The Startup Geography Question

Dealing with lots of startups in San Antonio, one topic we discuss regularly is whether San Antonio is the right place for them to be. Sometimes it is; sometimes it is not. In general, startups have two options: 1) pick the correct business to where geography is a strategic advantage or 2) pick a different home base.

To explain, startups should locate in a place where their geography is a strategic advantage. If a city is not providing your startup with an advantage, it’s time to make a change. That means moving or picking a new idea.

There are a lot of ways that geography can help or hurt a startup:

Talent

The obvious one. If your startup is located in Death Valley, you are going to have a tough time hiring programmers. Tech talent in Silicon Valley is going to be more plentiful but much more expensive. It is easier to recruit people to New York than Spokane, WA.  In San Antonio, we have the place to move if you’re a Mexican wanting to go to America so it’s easy to attract spanish-speaking tech talent.

Customers

If you want to sell to big oil companies, your startup perhaps should be in Houston. For finance, New York. For consumer goods, Chicago is a good bet. Your home base should offer easy access to your customers. This offers plenty of advantages, like being able to offer personal customer support, among others.

Focus

In a place like San Antonio, the tech community is much smaller, but that also means it is much more focused. I know founders here (I’m one of them) who get so much love from experienced entrepreneurs. Being in a small community can help because of focus. In a big community like San Francisco, it is easy to get lost.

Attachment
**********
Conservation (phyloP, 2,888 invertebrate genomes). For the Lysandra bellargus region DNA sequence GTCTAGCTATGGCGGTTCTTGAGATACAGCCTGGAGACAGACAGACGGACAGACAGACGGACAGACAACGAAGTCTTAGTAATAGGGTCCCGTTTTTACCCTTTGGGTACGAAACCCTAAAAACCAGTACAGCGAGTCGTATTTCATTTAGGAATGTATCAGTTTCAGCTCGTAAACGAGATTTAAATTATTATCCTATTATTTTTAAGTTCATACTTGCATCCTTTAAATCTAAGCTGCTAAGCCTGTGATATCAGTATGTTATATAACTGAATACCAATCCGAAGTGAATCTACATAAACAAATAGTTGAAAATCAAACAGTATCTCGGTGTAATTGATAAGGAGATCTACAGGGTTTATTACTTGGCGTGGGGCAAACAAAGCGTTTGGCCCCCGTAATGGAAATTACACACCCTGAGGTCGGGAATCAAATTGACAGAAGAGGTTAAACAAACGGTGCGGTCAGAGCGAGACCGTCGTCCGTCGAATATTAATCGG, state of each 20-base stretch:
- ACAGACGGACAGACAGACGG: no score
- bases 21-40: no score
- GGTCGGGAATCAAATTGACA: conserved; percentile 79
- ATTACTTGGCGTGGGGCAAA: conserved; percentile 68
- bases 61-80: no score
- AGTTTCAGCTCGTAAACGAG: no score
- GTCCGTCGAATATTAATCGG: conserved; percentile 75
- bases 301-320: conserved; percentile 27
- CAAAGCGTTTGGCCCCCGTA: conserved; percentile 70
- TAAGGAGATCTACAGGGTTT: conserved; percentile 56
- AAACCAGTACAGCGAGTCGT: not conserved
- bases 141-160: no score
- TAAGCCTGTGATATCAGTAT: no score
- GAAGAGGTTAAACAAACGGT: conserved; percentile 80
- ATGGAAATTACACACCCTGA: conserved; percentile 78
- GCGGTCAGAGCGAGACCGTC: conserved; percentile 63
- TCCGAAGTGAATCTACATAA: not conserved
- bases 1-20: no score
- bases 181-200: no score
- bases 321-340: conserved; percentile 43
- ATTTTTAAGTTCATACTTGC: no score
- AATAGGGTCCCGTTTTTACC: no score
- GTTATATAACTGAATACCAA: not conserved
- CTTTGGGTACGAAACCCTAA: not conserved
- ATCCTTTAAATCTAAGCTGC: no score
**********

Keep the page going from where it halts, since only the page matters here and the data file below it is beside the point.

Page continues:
Resources

Electricity costs, investors, vendors, or travel options are a few resources. Rackspace, San Antonio’s most successful tech company, initially relied upon the legacy of AT&T’s fiber infrastructure through downtown. It also benefitted in that its early investors were mostly old money, so they were not susceptible to the tech downturn in the early 2000s.

San Antonio is very good for people wanting to hunt a hispanic population, especially Mexican nationals. It is good if you are doing something cloud computing related since Rackspace is here. On the other hand, if you are doing a business focused on enterprise sales to Fortune 500 oil companies, Houston will make more sense.  A business focused on social networking would be better suited to Austin and so on.

If a startup does not see their hometown providing a strategic advantage, they need to move or pick a new location.  It is easier to pick a new idea rather than a new geography.   However, if the team feels the idea would be better done elsewhere, that is a decision that should be made sooner rather than later.  It is always easier to move a business with two employees than one with two hundred.

Michael Girdley